In praise of sleep

Sleeping girl (safe for work)

Sleep is necessary for most humans and animals, and can also be great fun. ^_^

Sleep has a bit of a bad reputation. In popular usage, it often equals laziness. “Great men are not born great – they become great while others sleep.” So says an ancient proverb, and it may have been true in the ages when the night lasted for eleven hours. Today, sleeping is such a scarce resource that an extra hour or two can actually make you greater: The average young adult American will do measurably better on IQ tests after sleeping an hour longer than usual.

The pressure against sleep may have started hundreds of years ago when coffee was invented, but it was only with the invention of electric light that the tide of the battle turned. Thomas Edison famously promised to make electricity so cheap, only the rich would buy candles. This also came to pass. No longer was darkness enough of an excuse for sleep; and with cheap coffee from the colonies, lack of sleep was no longer enough excuse for being tired. Over the span of one human lifetime, the night became the new border for mankind to settle, and lack of sleep became the normal human condition.

Today, sleep disturbances are among the most common health problems in the rich world, although they are rarely fatal in themselves. Instead, lack of sleep quietly increase the number of deaths from other causes. One obvious example is traffic accidents (driving while tired is comparable to driving drunk, but almost impossible for police to detect).  But lack of sleep also contributes more indirectly to mortality, by reducing our willpower and increasing appetite, contributing to the already large problem of obesity. And eating is only half the problem: Being half sleepy, we are more likely to sit down and zone out in front of the TV rather than do something active with our body. This is even worse for our health than the extra pounds we pack on. Ironically, it also contributes to the insomnia of the next night.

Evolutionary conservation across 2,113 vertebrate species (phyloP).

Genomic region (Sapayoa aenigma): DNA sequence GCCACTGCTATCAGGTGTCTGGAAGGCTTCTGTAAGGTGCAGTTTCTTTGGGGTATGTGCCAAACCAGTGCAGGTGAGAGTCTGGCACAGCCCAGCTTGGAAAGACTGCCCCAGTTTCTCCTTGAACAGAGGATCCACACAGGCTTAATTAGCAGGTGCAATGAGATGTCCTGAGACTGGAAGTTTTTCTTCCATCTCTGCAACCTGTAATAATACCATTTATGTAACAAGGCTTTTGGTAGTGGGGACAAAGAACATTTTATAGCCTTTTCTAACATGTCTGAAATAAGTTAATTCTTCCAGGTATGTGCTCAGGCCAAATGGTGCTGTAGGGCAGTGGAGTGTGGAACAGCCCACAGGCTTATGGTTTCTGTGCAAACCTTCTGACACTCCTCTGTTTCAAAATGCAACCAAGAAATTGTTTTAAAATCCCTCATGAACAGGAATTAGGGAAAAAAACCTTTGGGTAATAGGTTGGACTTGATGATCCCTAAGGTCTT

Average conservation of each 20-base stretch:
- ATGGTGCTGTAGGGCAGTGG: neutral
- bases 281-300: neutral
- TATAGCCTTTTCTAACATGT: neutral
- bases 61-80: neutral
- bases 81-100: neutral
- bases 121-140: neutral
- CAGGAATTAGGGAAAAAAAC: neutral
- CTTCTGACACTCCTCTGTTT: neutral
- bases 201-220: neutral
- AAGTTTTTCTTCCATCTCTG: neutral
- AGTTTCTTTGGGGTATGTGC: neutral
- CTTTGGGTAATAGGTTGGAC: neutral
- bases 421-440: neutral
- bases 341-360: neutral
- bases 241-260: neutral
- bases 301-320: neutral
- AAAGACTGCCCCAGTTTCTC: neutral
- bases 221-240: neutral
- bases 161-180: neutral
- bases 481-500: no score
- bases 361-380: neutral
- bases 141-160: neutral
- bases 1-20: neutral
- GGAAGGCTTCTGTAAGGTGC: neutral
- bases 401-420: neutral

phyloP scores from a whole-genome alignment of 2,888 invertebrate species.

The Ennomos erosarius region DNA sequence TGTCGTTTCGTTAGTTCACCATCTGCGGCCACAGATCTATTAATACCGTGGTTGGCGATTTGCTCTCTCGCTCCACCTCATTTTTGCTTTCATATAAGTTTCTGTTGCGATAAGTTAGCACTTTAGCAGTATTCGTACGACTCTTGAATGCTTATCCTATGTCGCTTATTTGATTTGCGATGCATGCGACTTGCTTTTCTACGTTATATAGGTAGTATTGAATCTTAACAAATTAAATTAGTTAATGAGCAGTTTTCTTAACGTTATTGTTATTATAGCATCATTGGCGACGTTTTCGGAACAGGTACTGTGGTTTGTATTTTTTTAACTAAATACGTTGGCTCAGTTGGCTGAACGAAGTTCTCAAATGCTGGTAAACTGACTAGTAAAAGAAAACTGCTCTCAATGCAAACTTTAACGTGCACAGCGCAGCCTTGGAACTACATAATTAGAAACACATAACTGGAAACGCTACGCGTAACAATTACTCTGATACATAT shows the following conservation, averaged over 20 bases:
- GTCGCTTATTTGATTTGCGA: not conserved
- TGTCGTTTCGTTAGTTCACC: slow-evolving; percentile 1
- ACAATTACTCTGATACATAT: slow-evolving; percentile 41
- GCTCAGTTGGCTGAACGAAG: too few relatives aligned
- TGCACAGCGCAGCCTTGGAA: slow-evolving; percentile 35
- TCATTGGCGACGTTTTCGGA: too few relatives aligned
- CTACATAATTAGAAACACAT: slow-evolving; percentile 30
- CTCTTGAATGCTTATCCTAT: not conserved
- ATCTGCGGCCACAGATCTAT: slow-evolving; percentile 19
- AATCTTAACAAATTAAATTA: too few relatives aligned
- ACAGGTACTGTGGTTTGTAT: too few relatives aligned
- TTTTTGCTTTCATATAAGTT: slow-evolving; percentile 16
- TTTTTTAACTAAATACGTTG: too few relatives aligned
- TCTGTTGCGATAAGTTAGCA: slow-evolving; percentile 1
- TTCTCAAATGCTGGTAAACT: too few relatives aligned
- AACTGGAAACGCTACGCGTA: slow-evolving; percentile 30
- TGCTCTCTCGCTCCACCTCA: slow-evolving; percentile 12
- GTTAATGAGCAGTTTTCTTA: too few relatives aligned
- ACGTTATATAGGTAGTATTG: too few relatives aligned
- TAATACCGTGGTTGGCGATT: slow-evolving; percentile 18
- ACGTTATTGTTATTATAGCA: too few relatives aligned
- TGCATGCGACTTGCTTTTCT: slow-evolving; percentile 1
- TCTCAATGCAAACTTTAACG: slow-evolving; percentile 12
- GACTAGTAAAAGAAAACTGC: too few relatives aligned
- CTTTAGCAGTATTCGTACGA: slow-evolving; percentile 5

For despite our “sleep debt”, we experience insomnia more than ever. In part this is a self-fuelling process: When we have no more time left for sleep than we need, we become impatient, which makes it hard to sleep. The more we concentrate on sleeping, the less sleepy we become. Ironically, people who struggle to stay awake find it harder and harder, so instead of sleeping at night, we fall asleep at work or, if worst comes to worst, at the wheel.